I've had a life-long love affair with Bob Dylan's music. I own all of it on LP and CD, I've seen him maybe six or seven times. His live shows can be very hit or miss, but easily the best one for me was at Madison Square Garden in 1975 when Dylan toured with the Rolling Thunder Revue. The tour had a circus-like, even chaotic vibe -- anything could happen.
So when I heard that Columbia was going to release The Rolling Thunder Revue: The 1975 Live Recordings, a 14-disc box set, my ears perked up. For Dylan fans who missed the event the first time around the box will be a feast for their ears. The collection features 148 tracks, 100 of which were previously unreleased.
If that's too much Dylan, watch the "Rolling Thunder Revue – A Bob Dylan Story by Martin Scorsese" documentary due on Netflix on June 12 (it's a companion piece to the box set).
Either way, you can tell Dylan was having a great time on this tour, even more than I remembered from other shows I've seen or his other live recordings. He's really connecting with the crowds; the recordings really do capture the energy of the performances. The Rolling Thunder band included T Bone Burnett, Mick Ronson, Joan Baez, Ramblin' Jack Elliott, Bobby Neuwirth, Scarlett Rivera, Ronee Blakely, Steven Soles, David Mansfield, Rob Stoner, Howie Wyeth and Luther Rix. Poet Allen Ginsberg and Joni Mitchell were also on board for portions of the tour. Sound quality is very decent, very live, with a "you are there" atmosphere.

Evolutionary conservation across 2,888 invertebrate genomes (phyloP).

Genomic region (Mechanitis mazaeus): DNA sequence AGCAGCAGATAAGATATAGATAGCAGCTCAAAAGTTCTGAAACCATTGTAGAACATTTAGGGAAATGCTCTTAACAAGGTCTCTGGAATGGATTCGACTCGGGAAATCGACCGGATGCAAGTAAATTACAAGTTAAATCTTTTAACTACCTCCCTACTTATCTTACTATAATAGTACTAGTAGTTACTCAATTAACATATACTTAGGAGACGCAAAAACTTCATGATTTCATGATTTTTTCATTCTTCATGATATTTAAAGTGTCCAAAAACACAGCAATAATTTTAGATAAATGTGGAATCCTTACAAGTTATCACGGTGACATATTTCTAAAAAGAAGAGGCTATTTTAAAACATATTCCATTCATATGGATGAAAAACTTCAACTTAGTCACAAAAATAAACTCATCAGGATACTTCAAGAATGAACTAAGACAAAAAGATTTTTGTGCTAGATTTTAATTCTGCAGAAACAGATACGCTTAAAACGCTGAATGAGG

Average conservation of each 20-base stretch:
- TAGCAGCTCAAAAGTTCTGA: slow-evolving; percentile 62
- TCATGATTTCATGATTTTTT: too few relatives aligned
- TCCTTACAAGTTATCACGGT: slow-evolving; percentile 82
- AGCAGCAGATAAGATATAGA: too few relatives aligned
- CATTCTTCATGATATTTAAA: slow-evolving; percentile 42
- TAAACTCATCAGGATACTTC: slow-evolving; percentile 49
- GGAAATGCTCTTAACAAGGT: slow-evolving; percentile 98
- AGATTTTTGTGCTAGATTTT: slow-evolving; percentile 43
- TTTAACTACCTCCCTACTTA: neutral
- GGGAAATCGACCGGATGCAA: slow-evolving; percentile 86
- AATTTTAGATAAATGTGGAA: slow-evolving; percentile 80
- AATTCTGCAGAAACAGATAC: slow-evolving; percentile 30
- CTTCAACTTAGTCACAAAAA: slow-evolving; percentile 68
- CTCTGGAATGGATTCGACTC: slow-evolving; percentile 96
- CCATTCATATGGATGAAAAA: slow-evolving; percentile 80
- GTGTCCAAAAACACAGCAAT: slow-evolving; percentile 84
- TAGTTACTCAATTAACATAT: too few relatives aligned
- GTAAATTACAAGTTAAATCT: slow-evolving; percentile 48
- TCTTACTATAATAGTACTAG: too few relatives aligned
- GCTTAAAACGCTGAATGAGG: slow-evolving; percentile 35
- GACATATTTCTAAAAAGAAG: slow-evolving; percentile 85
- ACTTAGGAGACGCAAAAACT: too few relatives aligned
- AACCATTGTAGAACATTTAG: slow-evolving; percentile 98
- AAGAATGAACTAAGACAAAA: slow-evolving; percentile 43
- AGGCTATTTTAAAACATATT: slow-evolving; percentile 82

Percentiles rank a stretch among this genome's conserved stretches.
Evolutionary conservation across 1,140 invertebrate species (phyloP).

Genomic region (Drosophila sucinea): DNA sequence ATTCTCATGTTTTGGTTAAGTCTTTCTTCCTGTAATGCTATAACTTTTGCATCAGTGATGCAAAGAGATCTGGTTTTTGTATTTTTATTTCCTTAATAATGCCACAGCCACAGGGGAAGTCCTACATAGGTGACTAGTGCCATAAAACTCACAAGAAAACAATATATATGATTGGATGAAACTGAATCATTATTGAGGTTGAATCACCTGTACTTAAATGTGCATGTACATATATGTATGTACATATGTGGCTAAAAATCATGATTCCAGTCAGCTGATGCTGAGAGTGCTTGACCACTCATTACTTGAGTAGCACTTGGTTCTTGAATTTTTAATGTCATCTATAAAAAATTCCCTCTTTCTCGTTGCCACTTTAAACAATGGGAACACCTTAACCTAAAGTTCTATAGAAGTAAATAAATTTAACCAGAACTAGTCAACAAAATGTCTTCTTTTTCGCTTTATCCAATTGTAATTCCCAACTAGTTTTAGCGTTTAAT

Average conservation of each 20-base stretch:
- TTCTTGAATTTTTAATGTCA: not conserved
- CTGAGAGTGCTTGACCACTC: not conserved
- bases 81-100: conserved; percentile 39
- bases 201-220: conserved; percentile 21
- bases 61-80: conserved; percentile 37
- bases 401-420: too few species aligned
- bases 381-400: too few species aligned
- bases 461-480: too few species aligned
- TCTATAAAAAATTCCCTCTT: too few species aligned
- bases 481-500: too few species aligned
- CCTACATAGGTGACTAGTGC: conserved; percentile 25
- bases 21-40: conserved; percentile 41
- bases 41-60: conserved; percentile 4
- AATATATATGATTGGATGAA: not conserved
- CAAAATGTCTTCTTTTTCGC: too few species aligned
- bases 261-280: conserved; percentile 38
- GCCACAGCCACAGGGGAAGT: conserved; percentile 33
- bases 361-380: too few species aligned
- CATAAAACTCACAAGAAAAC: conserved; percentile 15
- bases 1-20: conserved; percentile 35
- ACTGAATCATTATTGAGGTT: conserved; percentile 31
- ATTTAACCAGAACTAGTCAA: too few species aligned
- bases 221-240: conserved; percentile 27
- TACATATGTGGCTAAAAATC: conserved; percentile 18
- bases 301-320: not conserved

Dylan's vocals are strong, assured, and the band is right there for him. His music feels more potent than ever before, and that's saying a lot. The first three CDs are rehearsals recorded at New York's S.I.R. studios and the Seacrest Motel in Falmouth, Massachusetts, plus there's a bonus disc of one-of-a-kind performances from the tour. Sadly, at least half of music that was rehearsed was never performed at the concerts, so I'm thrilled to have the tunes here.
My biggest complaint about the box is the concert set lists don't vary all that much, so there are multiple versions of tunes from his then-latest release, Desire -- which was very decent ,though not top-tier Dylan -- and Blood on the Tracks, which was his best album of the 1970s. However, there is a good mix of acoustic and electric songs in each concert. Every show opens with When I Paint My Masterpiece and closes with This Land Is Your Land.
Duets with folk singer Joan Baez on some of Dylan's best '60s tunes – Blowin' in the Wind, The Times They Are A-Changin' and I Shall Be Released -- burn bright. Sound quality has an immediate, very live feel, but it's uneven from disc to disc. Still, all are very listenable.
I can't say this box set's packaging is lavish, but on the upside it's a rather compact box as far as 14-disc boxes go. The 52-page booklet's essays and photos are terrific. If the 14-disc set doesn't tempt you, there are 2-CD and 3 LP versions called Bootleg Series Volume 5, with a good sampling of the Rolling Thunder concert recordings.